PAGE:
“Some of the Passover pilgrims who are traveling along with Jesus and his disciples to Jerusalem have brought their young children with them. They ask Jesus to do a very rabbinic thing: to lay his hands on the children and impart a blessing, a berakah . . . . His disciples, who already seem to have forgotten his last lesson about humility, try to prod the parents away. Their rabbi is too important for such trivial things. . . . [But] The children themselves are parables that need to be listened to. People will not be allowed to enter the kingdom of God unless they can enter innocently and unashamed to receive it freely.” Michael Card
“Luke emphasizes how young the babies were that people were bringing to Jesus. Jesus’ rebuke to the disciples rings out still today in a world where thousands of children are treated as sub-human, as disposable commodities. These are the ones, he says, who most truly show us what it means to accept and enter God’s kingdom. There is something about the helplessness of children, and their complete trust of those who love and care for them, which perfectly demonstrates the humble trust he has been speaking of all along. Jesus doesn’t offer a romantic or sentimental view of children; he must have known, in the daily life of a village, and through growing up as the oldest of several children, just how demanding and annoying they can be. But he sees to the heart of what is means to receive God’s kingdom; it is like drinking in one’s mother’s milk, like learning to see–and to smile!–by looking at one’s mother’s eyes and face.” N. T. Wright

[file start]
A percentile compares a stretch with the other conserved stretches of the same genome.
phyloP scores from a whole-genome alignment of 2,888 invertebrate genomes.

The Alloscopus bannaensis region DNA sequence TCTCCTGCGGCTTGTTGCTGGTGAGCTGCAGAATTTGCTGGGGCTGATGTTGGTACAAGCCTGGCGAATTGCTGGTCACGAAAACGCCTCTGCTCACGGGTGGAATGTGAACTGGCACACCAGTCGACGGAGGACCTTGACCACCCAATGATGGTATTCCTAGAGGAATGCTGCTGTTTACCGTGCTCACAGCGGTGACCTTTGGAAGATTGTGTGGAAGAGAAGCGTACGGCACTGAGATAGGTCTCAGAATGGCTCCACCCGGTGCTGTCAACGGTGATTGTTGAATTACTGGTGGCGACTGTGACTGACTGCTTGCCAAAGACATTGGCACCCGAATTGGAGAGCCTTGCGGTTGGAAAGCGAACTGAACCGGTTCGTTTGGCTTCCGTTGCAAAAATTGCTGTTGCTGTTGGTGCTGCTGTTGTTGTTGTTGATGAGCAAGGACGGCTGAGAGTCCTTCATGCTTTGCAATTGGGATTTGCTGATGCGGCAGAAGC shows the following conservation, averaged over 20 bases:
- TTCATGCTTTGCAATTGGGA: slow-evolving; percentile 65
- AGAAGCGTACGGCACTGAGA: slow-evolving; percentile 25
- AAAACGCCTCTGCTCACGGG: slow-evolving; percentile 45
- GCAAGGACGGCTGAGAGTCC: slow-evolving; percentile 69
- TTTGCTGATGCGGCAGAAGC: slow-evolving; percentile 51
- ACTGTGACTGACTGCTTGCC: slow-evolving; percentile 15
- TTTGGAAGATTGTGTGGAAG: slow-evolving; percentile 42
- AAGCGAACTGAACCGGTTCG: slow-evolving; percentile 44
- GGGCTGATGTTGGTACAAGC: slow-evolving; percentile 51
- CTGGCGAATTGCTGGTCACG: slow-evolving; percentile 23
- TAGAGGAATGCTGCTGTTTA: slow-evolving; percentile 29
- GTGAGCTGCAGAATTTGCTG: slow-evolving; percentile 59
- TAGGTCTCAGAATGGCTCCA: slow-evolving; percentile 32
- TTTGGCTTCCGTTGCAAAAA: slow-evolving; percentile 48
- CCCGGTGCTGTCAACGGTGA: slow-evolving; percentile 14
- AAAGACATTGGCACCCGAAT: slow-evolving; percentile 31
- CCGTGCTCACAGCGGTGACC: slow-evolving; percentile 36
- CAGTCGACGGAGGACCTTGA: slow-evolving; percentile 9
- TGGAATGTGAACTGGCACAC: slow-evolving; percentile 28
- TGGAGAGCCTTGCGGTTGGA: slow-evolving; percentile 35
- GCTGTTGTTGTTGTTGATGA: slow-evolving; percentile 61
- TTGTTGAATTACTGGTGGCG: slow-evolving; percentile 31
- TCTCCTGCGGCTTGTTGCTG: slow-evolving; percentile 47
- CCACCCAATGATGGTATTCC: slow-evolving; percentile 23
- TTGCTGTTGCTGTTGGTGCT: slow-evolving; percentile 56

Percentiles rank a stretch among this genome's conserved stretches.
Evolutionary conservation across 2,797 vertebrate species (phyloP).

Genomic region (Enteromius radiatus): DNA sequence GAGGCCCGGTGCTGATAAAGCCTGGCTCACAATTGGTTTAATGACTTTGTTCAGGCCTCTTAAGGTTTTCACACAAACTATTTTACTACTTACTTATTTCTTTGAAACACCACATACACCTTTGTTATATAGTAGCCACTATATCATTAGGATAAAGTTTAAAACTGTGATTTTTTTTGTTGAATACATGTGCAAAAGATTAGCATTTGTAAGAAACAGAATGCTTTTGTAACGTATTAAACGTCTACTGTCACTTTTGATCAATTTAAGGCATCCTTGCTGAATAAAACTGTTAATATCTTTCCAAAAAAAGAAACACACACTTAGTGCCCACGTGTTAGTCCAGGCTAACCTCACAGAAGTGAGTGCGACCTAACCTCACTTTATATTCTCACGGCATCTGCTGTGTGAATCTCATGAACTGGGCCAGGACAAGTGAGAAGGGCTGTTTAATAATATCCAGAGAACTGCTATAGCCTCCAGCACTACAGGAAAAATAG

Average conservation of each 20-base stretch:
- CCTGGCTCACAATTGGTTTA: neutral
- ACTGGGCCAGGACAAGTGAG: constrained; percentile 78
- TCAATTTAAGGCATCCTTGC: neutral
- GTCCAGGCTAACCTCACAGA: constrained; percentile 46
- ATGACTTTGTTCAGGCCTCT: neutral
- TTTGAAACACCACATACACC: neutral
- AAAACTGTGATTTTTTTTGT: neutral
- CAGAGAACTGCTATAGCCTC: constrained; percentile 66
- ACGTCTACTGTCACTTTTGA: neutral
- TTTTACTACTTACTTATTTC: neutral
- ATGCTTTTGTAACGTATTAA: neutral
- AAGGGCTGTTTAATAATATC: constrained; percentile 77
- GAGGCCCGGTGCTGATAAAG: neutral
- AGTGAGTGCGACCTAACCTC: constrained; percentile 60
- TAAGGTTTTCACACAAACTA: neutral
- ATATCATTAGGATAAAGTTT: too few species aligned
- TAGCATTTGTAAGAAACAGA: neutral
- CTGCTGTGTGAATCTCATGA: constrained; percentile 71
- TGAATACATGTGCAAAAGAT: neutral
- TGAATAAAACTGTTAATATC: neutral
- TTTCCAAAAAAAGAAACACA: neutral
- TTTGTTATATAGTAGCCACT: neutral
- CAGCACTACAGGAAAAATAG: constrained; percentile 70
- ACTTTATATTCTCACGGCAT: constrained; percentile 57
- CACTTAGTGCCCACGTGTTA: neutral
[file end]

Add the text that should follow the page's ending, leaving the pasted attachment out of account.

“Isn’t this the carpenter’s son? Isn’t his mother’s name Mary,
and aren’t his brothers James, Joseph, Simon and Judas?
Aren’t all his sisters with us?”
Moving From the Head to the Heart
- Do you “see” children, or are they just like “background noise?”
- What is it that you can learn from children?
- Can you still yourself in God’s presence, and gaze into the face of Jesus, like a child gazes into its mother’s face? Why not try this each day for a month, and see what happens.
Abba, I admit my helplessness. It is only you who can bring me into your kingdom.
For More: The Spiritual Life of Children by Robert Coles